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NCRC Hires Brad Blower as New General Counsel

The National Community Reinvestment Coalition (NCRC) has added a new General Counsel. 

Brad Blower will work closely with NCRC’s Chief Legal Officer & Chief Operating Officer on litigation, business transactions, compliance and governance, representing the organization on legal issues and advocating to advance NCRC’s mission. 

Blower, based in Washington, DC, has worked as an advocate on civil rights and consumer protection issues with the federal government and in the nonprofit and private sectors. Most recently, he served as Vice President for Consumer Practices at American Express, overseeing the company’s compliance with fair lending and consumer protection laws, including servicing as the fair lending officer.

“We are quite pleased to have Brad join NCRC,” said Alice Bodley, NCRC’s Chief Legal Officer & Chief Operating Officer. “He comes to the team with a long career devoted to protecting people’s rights to fair housing and fair lending, both tenets of our mission to fight for economic justice for all Americans.”

In these times of change, I look forward to working at the NCRC to support its mission of greater inclusion and access to financial services in underserved communities,” said Blower.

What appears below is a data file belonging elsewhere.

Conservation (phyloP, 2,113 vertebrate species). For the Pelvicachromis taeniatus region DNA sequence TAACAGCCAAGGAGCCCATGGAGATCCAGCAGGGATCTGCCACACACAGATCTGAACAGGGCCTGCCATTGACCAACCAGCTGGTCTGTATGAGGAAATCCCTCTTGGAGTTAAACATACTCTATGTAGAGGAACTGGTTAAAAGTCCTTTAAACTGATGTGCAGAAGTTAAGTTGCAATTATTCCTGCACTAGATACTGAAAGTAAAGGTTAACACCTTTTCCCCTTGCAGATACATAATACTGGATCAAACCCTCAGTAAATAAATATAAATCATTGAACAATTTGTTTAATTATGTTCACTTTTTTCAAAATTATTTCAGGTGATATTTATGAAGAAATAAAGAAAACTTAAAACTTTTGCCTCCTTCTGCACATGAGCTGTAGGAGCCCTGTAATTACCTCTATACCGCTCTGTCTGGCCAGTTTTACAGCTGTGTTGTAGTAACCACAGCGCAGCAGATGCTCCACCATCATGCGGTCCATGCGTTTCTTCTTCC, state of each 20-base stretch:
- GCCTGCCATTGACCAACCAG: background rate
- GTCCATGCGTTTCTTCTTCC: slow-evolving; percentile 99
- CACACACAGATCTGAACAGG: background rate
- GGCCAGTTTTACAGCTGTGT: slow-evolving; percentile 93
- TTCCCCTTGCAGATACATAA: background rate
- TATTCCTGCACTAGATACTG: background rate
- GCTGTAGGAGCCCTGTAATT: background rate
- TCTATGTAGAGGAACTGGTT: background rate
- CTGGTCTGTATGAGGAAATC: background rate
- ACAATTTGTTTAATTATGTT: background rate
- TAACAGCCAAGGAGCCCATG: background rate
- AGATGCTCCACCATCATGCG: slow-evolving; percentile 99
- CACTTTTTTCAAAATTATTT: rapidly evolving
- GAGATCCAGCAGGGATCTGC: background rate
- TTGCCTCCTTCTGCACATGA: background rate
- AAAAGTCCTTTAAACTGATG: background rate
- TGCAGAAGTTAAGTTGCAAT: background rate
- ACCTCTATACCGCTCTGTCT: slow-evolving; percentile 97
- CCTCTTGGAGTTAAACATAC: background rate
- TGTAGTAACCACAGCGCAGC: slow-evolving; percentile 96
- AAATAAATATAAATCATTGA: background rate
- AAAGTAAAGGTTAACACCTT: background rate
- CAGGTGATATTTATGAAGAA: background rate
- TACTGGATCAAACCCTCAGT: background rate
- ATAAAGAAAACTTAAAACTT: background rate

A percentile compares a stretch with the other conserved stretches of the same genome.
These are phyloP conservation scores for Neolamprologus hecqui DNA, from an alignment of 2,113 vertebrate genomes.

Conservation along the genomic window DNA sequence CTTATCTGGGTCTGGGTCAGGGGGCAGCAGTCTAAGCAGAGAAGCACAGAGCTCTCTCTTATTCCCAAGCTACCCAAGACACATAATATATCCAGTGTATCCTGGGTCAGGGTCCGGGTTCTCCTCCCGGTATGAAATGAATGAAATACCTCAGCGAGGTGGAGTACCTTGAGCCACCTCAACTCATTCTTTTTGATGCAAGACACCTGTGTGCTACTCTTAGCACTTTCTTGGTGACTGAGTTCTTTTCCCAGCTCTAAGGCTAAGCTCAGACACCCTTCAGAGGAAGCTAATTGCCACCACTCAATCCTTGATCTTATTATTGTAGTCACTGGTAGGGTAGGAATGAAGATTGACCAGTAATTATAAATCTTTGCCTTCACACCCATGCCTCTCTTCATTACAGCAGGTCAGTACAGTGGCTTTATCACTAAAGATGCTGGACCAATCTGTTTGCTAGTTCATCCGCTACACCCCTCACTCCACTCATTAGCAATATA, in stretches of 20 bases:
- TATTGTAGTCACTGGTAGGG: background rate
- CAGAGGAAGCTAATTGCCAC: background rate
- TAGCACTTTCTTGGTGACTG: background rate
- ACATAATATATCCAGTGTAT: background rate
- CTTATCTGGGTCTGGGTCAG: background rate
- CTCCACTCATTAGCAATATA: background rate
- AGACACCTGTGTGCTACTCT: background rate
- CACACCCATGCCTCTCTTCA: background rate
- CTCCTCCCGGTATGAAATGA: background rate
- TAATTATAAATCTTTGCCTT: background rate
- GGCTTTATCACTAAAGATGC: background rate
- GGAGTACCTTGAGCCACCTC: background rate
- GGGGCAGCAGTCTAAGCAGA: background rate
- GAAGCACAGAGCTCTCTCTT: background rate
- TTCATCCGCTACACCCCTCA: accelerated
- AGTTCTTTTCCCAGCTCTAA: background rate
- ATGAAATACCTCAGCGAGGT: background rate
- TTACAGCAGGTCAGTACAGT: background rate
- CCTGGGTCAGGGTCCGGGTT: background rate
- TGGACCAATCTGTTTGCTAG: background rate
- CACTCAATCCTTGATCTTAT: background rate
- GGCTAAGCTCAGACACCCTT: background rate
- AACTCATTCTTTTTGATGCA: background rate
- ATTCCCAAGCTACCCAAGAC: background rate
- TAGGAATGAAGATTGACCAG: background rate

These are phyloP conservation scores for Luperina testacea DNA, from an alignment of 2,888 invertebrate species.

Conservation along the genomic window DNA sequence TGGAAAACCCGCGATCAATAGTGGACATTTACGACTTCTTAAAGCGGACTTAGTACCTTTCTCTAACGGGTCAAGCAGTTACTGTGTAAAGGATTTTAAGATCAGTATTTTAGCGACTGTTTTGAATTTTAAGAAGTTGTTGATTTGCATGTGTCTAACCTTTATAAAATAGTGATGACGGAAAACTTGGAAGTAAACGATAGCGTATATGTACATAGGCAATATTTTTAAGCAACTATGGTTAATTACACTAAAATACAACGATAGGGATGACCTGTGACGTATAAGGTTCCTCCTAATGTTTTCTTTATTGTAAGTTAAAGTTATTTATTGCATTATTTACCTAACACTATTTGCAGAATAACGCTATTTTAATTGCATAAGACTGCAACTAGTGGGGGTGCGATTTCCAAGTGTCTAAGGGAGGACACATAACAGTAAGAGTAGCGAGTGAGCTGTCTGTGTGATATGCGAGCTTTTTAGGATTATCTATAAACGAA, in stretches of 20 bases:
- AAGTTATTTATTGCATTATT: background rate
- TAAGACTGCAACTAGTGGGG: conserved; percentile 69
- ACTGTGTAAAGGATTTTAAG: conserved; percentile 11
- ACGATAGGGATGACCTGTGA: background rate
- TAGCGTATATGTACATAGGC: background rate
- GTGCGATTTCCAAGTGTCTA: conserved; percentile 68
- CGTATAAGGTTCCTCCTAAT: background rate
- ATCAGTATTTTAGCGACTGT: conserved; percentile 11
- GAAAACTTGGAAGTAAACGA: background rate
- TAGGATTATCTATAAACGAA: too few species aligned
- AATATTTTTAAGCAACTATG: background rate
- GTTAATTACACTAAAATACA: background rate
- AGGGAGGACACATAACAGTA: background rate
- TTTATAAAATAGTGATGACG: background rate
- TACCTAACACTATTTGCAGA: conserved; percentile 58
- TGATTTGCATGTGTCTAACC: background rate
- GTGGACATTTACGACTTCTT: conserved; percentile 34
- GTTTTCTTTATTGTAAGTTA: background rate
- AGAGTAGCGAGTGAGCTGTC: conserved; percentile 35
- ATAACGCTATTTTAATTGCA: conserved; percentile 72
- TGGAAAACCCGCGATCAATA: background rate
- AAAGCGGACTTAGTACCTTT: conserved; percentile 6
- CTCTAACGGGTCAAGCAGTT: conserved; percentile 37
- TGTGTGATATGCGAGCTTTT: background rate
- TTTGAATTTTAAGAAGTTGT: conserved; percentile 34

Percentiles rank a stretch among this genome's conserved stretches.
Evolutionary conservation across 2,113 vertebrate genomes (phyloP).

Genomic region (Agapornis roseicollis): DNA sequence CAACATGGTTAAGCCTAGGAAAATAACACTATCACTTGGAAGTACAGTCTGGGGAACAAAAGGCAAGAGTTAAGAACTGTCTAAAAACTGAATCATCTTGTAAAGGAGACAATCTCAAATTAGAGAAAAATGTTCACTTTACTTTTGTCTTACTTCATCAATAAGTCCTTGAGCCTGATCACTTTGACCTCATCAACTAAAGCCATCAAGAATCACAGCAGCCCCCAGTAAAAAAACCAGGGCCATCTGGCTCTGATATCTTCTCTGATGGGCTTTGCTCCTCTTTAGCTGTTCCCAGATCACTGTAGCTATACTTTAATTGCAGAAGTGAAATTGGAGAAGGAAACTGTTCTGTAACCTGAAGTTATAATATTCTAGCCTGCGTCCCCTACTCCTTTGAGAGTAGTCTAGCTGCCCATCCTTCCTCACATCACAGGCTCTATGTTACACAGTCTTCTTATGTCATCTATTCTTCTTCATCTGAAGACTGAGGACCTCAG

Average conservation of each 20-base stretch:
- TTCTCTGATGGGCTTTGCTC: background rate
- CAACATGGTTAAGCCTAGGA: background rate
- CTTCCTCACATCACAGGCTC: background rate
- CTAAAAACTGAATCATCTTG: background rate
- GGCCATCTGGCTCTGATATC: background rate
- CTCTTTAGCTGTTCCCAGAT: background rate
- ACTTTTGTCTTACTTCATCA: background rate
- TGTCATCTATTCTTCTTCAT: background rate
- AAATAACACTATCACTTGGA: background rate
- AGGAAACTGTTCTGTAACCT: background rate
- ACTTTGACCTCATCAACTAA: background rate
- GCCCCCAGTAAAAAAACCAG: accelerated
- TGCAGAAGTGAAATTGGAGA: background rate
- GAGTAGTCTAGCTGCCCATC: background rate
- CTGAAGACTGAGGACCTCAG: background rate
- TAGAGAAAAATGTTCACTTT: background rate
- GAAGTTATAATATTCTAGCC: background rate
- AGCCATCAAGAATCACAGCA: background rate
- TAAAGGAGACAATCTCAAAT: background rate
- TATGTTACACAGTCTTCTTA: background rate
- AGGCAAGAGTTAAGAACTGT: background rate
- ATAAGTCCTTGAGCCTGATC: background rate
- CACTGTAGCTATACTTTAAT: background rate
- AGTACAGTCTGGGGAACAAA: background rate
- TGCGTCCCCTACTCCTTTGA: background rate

“We’re thrilled to have Brad join the team,” said Jesse Van Tol, CEO of NCRC. “As we look to ensure equitable access to financial services, Brad’s background as a civil rights attorney will be invaluable.”

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Redlining and Neighborhood Health

Before the pandemic devastated minority communities, banks and government officials starved them of capital.

Lower-income and minority neighborhoods that were intentionally cut off from lending and investment decades ago today suffer not only from reduced wealth and greater poverty, but from lower life expectancy and higher prevalence of chronic diseases that are risk factors for poor outcomes from COVID-19, a new study shows.

The new study, from the National Community Reinvestment Coalition (NCRC) with researchers from the University of Wisconsin–Milwaukee Joseph J. Zilber School of Public Health and the University of Richmond’s Digital Scholarship Lab, compared 1930’s maps of government-sanctioned lending discrimination zones with current census and public health data.

Table of Content

  • Executive Summary
  • Introduction
  • Redlining, the HOLC Maps and Segregation
  • Segregation, Public Health and COVID-19
  • Methods
  • Results
  • Discussion
  • Conclusion and Policy Recommendations
  • Citations
  • Appendix

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